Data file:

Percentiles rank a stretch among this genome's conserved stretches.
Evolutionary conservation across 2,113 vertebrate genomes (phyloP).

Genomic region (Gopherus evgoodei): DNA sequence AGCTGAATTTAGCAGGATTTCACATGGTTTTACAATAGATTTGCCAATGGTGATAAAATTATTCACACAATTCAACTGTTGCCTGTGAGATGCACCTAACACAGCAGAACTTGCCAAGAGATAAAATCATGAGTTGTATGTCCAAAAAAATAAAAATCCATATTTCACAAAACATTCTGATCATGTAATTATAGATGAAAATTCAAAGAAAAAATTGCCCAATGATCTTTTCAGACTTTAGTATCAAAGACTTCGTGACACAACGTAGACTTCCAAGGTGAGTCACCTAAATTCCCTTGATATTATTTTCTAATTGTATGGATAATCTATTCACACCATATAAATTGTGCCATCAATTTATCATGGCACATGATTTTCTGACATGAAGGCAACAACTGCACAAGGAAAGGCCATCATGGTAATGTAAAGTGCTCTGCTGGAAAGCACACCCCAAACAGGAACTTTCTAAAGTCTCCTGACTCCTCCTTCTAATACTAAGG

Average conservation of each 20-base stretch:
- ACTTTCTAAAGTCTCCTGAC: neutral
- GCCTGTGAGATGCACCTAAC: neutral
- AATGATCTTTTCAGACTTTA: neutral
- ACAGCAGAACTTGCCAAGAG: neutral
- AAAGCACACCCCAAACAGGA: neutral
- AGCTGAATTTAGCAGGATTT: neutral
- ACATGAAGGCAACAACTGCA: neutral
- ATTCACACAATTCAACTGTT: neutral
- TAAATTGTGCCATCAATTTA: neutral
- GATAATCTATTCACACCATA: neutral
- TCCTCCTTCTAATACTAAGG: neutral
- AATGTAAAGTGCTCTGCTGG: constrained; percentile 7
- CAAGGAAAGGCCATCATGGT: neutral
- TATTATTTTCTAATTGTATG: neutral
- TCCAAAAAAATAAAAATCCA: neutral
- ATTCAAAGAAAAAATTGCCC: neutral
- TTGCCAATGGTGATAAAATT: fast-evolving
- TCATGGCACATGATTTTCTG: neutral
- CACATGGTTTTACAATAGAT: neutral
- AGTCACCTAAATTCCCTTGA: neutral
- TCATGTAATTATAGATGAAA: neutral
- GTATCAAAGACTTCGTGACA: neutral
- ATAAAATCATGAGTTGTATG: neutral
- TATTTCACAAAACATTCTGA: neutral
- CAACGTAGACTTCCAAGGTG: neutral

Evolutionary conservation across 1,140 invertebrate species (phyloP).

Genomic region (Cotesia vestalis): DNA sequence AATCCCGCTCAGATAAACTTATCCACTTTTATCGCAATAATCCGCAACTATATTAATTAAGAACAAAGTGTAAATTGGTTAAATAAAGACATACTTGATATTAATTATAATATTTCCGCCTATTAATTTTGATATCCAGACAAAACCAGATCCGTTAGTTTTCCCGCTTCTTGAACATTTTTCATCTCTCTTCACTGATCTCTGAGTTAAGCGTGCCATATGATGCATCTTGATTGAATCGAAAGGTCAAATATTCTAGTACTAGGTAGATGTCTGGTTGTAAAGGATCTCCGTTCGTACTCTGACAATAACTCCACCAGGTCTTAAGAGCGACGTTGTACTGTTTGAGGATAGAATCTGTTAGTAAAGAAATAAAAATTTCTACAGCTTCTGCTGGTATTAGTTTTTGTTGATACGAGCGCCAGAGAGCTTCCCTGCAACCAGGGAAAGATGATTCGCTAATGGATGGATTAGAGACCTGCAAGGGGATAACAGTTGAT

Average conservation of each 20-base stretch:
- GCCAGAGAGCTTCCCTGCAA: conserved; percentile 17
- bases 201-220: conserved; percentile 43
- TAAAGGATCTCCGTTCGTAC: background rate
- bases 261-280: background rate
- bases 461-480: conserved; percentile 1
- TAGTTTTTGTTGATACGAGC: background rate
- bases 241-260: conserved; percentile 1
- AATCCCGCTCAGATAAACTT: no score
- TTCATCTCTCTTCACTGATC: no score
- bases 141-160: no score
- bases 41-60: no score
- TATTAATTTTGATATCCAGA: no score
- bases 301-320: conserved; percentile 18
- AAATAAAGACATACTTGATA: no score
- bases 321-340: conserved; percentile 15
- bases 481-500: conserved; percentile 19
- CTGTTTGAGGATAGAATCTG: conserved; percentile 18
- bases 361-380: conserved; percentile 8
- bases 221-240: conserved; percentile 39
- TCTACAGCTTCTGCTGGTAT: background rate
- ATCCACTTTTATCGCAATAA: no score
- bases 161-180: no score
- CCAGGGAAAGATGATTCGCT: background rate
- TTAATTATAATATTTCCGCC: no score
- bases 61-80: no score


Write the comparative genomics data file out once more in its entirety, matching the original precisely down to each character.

Percentiles rank a stretch among this genome's conserved stretches.
Evolutionary conservation across 2,113 vertebrate genomes (phyloP).

Genomic region (Gopherus evgoodei): DNA sequence AGCTGAATTTAGCAGGATTTCACATGGTTTTACAATAGATTTGCCAATGGTGATAAAATTATTCACACAATTCAACTGTTGCCTGTGAGATGCACCTAACACAGCAGAACTTGCCAAGAGATAAAATCATGAGTTGTATGTCCAAAAAAATAAAAATCCATATTTCACAAAACATTCTGATCATGTAATTATAGATGAAAATTCAAAGAAAAAATTGCCCAATGATCTTTTCAGACTTTAGTATCAAAGACTTCGTGACACAACGTAGACTTCCAAGGTGAGTCACCTAAATTCCCTTGATATTATTTTCTAATTGTATGGATAATCTATTCACACCATATAAATTGTGCCATCAATTTATCATGGCACATGATTTTCTGACATGAAGGCAACAACTGCACAAGGAAAGGCCATCATGGTAATGTAAAGTGCTCTGCTGGAAAGCACACCCCAAACAGGAACTTTCTAAAGTCTCCTGACTCCTCCTTCTAATACTAAGG

Average conservation of each 20-base stretch:
- ACTTTCTAAAGTCTCCTGAC: neutral
- GCCTGTGAGATGCACCTAAC: neutral
- AATGATCTTTTCAGACTTTA: neutral
- ACAGCAGAACTTGCCAAGAG: neutral
- AAAGCACACCCCAAACAGGA: neutral
- AGCTGAATTTAGCAGGATTT: neutral
- ACATGAAGGCAACAACTGCA: neutral
- ATTCACACAATTCAACTGTT: neutral
- TAAATTGTGCCATCAATTTA: neutral
- GATAATCTATTCACACCATA: neutral
- TCCTCCTTCTAATACTAAGG: neutral
- AATGTAAAGTGCTCTGCTGG: constrained; percentile 7
- CAAGGAAAGGCCATCATGGT: neutral
- TATTATTTTCTAATTGTATG: neutral
- TCCAAAAAAATAAAAATCCA: neutral
- ATTCAAAGAAAAAATTGCCC: neutral
- TTGCCAATGGTGATAAAATT: fast-evolving
- TCATGGCACATGATTTTCTG: neutral
- CACATGGTTTTACAATAGAT: neutral
- AGTCACCTAAATTCCCTTGA: neutral
- TCATGTAATTATAGATGAAA: neutral
- GTATCAAAGACTTCGTGACA: neutral
- ATAAAATCATGAGTTGTATG: neutral
- TATTTCACAAAACATTCTGA: neutral
- CAACGTAGACTTCCAAGGTG: neutral

Evolutionary conservation across 1,140 invertebrate species (phyloP).

Genomic region (Cotesia vestalis): DNA sequence AATCCCGCTCAGATAAACTTATCCACTTTTATCGCAATAATCCGCAACTATATTAATTAAGAACAAAGTGTAAATTGGTTAAATAAAGACATACTTGATATTAATTATAATATTTCCGCCTATTAATTTTGATATCCAGACAAAACCAGATCCGTTAGTTTTCCCGCTTCTTGAACATTTTTCATCTCTCTTCACTGATCTCTGAGTTAAGCGTGCCATATGATGCATCTTGATTGAATCGAAAGGTCAAATATTCTAGTACTAGGTAGATGTCTGGTTGTAAAGGATCTCCGTTCGTACTCTGACAATAACTCCACCAGGTCTTAAGAGCGACGTTGTACTGTTTGAGGATAGAATCTGTTAGTAAAGAAATAAAAATTTCTACAGCTTCTGCTGGTATTAGTTTTTGTTGATACGAGCGCCAGAGAGCTTCCCTGCAACCAGGGAAAGATGATTCGCTAATGGATGGATTAGAGACCTGCAAGGGGATAACAGTTGAT

Average conservation of each 20-base stretch:
- GCCAGAGAGCTTCCCTGCAA: conserved; percentile 17
- bases 201-220: conserved; percentile 43
- TAAAGGATCTCCGTTCGTAC: background rate
- bases 261-280: background rate
- bases 461-480: conserved; percentile 1
- TAGTTTTTGTTGATACGAGC: background rate
- bases 241-260: conserved; percentile 1
- AATCCCGCTCAGATAAACTT: no score
- TTCATCTCTCTTCACTGATC: no score
- bases 141-160: no score
- bases 41-60: no score
- TATTAATTTTGATATCCAGA: no score
- bases 301-320: conserved; percentile 18
- AAATAAAGACATACTTGATA: no score
- bases 321-340: conserved; percentile 15
- bases 481-500: conserved; percentile 19
- CTGTTTGAGGATAGAATCTG: conserved; percentile 18
- bases 361-380: conserved; percentile 8
- bases 221-240: conserved; percentile 39
- TCTACAGCTTCTGCTGGTAT: background rate
- ATCCACTTTTATCGCAATAA: no score
- bases 161-180: no score
- CCAGGGAAAGATGATTCGCT: background rate
- TTAATTATAATATTTCCGCC: no score
- bases 61-80: no score